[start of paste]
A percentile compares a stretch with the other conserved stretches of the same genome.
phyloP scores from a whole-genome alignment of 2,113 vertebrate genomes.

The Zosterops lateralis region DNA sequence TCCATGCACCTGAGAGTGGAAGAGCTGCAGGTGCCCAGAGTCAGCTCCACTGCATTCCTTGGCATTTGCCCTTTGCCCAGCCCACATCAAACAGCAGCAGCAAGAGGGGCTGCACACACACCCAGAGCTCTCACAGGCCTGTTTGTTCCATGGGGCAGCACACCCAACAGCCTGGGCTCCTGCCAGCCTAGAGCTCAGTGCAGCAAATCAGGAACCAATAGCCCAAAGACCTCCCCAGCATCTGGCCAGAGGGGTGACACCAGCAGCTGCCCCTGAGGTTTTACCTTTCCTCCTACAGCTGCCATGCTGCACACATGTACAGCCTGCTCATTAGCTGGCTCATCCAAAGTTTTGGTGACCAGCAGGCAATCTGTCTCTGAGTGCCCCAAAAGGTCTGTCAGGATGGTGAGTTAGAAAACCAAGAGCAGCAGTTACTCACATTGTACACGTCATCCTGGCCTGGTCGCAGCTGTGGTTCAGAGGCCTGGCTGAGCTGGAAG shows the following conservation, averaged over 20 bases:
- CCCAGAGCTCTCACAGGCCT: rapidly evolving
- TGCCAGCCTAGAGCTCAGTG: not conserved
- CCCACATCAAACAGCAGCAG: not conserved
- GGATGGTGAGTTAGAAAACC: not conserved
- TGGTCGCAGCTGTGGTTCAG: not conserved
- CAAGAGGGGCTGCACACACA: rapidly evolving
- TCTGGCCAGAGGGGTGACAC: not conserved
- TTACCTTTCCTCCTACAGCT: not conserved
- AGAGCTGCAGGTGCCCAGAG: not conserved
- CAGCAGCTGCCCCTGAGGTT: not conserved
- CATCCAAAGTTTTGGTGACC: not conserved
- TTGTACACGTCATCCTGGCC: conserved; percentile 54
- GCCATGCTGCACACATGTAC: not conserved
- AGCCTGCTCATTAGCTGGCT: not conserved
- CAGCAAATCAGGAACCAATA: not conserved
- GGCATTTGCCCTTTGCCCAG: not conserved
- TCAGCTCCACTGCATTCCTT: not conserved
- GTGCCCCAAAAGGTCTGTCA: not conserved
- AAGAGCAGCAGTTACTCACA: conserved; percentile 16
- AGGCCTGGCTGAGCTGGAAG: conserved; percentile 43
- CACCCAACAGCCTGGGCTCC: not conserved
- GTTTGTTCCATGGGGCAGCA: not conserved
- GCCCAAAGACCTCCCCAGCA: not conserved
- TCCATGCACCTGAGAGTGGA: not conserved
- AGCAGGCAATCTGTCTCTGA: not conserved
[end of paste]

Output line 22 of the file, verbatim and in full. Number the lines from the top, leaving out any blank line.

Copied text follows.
- AAGAGCAGCAGTTACTCACA: conserved; percentile 16